See the original story in Japanese.
As we approach the end of the Japanese fiscal year, it’s quite understandable that there are plenty of accounting solutions being launched these days, but we are also receiving many updates about the launch of web services for human resources. So human resource technologies, or HR-Tech for short, may be one of this year’s biggest trends along with fintech (financial technologies) and IoT (Internet of Things).
Tokyo-based Atrae, previously known as I&G Partners, recently launched a new service for “mining” human resources in partnership with Japanese big data analysis company Brain Pad (TSE:3655). The service is called TalentBase and provides companies with easier access to a pool of talents by leveraging artificial intelligence and big data analytics.
When one signs up for TalentBase, one’s profile will be created on the platform including quantitative scores of skills from social, business, and engineering aspects, based on available information associated with the Facebook account. If one’s Facebook account is associated with any of the Japanese knowledge-sharing services such as Qiita, Github, and Creww, more accurate information will be accordingly provided to one’s business profile on the TalentBase platform.
TalentBase will create profiles for Facebook friends that one grants permission for third-party access to, so that the number of talent profiles will show exponential growth as the number of registered users increases.
On the other hand, the platform will learn the preference of companies seeking employees so they will keep choosing candidates that have the specifications required. Based on vectorized data of people’s business skills, the platform will choose and present the most recommended set of candidates from the pool who may satisfy the requirements for each of these companies.
Atrae director Toshiyuki Oka explained:
We have been prototyping TalentBase behind operating JobShare, our previous talent-seeking platform. As we were able to validate that it was functioning to some extent, we decided to launch a new platform on a revenue-sharing basis with BrainPad, the leading company in the Japanese data analytics sector.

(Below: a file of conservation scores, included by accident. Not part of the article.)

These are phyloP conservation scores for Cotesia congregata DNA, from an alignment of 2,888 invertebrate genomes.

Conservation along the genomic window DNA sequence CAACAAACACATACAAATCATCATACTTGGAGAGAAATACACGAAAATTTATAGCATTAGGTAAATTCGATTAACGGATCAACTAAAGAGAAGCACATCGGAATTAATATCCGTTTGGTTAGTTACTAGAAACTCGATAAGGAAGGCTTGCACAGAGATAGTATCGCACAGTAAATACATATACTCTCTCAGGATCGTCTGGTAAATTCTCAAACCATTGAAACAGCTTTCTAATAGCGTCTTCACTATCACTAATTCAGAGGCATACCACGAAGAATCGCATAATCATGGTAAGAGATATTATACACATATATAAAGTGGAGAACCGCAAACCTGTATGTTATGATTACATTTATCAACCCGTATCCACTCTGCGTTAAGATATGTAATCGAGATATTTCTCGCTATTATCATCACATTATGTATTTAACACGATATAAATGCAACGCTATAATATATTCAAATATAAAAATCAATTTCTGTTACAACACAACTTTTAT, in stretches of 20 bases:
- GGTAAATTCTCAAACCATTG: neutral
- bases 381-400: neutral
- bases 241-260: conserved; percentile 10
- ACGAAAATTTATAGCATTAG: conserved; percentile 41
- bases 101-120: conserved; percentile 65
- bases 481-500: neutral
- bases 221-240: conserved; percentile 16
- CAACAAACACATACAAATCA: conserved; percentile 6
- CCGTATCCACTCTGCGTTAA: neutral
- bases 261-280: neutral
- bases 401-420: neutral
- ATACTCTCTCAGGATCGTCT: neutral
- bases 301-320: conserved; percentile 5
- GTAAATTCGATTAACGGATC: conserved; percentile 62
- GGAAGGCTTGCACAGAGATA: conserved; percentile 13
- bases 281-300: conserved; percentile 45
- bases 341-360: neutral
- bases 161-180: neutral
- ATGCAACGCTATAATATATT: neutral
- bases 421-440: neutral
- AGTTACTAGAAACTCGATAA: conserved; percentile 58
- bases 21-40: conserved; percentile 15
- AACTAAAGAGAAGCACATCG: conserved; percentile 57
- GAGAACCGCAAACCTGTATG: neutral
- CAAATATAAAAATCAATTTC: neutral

Some functions from JobShare were incorporated into the TalentBase platform, where companies can use functions like job posting, job applications management and results screening for free. If a company wants to find people who are likely to match their needs or receive recommendations from the talent pool, they will be charged a monthly fee of 100,000 yen (or about $820) regardless of how many jobs they post or how many candidates they contact.
While many of the companies using the platform will be startups or IT companies, as a matter of fact all users having their Facebook accounts can create their profile on the platform, hence business and occupational categories are not limited. Atrae wants to acquire 5 to 10 companies using the platform for their hiring platform, in addition to increasing the volume of available user profiles for 10 million people by the end of April.
As DeNA’s venture capitalist James Riney recently pointed out in his blog post, we may not be very good at filling their resume without advisory assistance or appealing their potentials due to one’s own characteristics. In that sense, the trend in tactics for hiring recently entails use of the data-driven approach and artificial intelligence. This may suit the mentality of a typical Japanese person, as gathered from moves by services such as Talentio and Grooves.
Translated by Taijiro Takeda
Edited by Masaru Ikeda and “Tex” Pomeroy